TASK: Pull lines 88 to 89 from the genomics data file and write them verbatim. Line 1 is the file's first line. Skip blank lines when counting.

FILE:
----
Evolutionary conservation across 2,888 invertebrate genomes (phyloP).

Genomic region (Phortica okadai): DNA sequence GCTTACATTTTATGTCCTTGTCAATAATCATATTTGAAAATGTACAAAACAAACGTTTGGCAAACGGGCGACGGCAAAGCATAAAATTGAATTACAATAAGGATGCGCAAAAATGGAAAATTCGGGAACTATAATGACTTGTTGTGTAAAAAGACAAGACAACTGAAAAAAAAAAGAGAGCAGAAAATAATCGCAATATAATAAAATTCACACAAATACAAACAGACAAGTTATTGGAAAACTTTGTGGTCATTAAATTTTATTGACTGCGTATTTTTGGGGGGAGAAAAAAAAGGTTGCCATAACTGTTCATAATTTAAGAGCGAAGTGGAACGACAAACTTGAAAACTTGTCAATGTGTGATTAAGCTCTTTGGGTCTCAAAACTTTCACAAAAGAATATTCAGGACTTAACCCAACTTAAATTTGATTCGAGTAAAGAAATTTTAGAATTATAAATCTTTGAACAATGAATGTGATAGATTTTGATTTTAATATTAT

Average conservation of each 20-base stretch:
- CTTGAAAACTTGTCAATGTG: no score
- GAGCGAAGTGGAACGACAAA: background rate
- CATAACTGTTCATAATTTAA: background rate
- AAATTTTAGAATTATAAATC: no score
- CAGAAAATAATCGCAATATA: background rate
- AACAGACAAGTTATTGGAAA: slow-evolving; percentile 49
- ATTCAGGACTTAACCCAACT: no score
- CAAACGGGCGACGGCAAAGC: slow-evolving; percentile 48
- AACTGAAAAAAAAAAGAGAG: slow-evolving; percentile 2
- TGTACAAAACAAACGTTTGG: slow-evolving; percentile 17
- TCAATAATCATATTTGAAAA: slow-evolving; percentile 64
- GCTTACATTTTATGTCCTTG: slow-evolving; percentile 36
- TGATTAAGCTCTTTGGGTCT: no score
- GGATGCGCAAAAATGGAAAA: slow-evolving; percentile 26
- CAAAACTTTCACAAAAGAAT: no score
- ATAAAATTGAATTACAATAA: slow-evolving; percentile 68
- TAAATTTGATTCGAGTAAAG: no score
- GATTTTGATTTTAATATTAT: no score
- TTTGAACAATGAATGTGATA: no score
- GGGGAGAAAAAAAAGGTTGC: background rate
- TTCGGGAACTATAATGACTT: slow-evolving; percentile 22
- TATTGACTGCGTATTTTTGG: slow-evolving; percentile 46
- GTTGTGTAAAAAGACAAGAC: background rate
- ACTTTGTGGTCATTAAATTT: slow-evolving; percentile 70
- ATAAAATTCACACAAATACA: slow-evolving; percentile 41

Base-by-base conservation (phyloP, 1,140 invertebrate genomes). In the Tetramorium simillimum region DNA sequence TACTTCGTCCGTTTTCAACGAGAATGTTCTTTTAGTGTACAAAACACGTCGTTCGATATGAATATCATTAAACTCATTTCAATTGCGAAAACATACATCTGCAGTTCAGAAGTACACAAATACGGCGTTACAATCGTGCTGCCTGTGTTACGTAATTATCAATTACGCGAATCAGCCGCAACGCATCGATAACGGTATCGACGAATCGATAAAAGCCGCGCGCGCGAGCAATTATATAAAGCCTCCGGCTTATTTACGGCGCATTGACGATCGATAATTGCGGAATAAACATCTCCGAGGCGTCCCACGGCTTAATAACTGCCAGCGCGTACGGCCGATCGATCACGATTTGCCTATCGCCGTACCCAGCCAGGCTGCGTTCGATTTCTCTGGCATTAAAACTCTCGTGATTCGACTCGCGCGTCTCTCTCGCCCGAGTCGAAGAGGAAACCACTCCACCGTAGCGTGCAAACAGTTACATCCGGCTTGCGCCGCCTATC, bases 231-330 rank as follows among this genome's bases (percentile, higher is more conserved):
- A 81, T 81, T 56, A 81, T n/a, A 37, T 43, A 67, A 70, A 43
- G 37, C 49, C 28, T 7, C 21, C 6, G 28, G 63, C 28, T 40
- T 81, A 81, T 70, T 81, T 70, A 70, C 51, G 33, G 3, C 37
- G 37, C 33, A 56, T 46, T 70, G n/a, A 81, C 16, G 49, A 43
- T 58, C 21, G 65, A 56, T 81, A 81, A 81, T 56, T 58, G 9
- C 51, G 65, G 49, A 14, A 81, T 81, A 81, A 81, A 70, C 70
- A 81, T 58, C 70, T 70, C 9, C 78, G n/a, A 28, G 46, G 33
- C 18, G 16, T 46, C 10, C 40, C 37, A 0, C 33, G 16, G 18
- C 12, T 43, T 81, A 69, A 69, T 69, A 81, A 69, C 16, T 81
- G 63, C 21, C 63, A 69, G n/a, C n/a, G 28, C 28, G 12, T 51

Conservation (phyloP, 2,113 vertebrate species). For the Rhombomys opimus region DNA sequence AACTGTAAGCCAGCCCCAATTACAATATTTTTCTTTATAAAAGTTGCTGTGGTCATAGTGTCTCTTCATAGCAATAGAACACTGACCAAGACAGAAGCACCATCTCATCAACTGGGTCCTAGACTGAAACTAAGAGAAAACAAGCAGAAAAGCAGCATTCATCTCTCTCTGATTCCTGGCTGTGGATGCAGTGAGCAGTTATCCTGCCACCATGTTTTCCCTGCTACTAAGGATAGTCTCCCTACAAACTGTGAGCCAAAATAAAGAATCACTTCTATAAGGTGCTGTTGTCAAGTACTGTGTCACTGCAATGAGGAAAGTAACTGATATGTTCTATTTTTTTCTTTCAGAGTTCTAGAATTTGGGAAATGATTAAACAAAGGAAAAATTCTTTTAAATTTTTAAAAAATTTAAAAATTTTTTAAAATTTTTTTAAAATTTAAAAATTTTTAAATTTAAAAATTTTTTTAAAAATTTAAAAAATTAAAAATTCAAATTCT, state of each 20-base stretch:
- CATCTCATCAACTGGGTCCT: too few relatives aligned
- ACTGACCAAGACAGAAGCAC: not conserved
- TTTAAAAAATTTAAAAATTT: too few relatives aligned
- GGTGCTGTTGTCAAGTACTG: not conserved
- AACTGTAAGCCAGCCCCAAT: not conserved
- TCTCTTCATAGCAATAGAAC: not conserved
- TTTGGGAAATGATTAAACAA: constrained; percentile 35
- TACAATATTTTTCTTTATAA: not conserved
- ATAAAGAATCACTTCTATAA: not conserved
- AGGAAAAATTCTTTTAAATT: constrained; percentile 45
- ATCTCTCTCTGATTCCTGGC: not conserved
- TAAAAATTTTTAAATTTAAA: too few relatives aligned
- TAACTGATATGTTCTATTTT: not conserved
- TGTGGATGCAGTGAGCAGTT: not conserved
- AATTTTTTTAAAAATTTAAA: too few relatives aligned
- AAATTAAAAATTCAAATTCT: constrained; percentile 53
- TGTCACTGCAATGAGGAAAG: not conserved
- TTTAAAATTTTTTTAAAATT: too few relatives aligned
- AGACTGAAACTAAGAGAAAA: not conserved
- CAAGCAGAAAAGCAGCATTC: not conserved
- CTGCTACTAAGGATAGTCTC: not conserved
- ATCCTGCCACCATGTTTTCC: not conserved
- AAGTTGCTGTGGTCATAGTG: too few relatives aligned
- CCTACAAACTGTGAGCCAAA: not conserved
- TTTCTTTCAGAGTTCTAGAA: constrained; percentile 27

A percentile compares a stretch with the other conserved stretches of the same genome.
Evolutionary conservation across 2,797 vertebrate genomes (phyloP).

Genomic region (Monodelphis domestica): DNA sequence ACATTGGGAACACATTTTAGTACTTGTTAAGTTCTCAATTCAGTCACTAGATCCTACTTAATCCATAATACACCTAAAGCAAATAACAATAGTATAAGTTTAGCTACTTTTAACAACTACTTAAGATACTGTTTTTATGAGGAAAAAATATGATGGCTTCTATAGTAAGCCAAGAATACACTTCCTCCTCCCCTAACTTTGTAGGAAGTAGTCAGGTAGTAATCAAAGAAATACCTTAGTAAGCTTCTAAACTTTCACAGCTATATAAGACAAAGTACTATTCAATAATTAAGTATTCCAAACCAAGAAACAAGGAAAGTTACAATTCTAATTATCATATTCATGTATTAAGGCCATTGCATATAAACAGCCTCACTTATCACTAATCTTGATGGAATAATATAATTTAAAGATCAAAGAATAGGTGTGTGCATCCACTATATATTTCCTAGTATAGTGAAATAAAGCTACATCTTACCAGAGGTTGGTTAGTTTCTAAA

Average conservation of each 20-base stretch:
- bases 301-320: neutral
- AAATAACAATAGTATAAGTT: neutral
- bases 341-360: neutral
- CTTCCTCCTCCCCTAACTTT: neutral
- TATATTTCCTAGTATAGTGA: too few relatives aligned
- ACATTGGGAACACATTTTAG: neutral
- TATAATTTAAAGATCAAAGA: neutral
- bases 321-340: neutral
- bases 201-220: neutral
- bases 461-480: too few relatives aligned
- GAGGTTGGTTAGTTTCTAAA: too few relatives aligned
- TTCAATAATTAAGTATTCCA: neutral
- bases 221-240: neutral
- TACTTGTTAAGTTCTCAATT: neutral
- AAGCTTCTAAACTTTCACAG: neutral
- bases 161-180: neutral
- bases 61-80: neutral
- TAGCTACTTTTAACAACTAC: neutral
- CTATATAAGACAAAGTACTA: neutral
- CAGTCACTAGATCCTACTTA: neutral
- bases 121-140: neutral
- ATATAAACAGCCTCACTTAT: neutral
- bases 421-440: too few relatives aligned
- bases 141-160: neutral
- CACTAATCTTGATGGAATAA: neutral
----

- CTATATAAGACAAAGTACTA: neutral
- CAGTCACTAGATCCTACTTA: neutral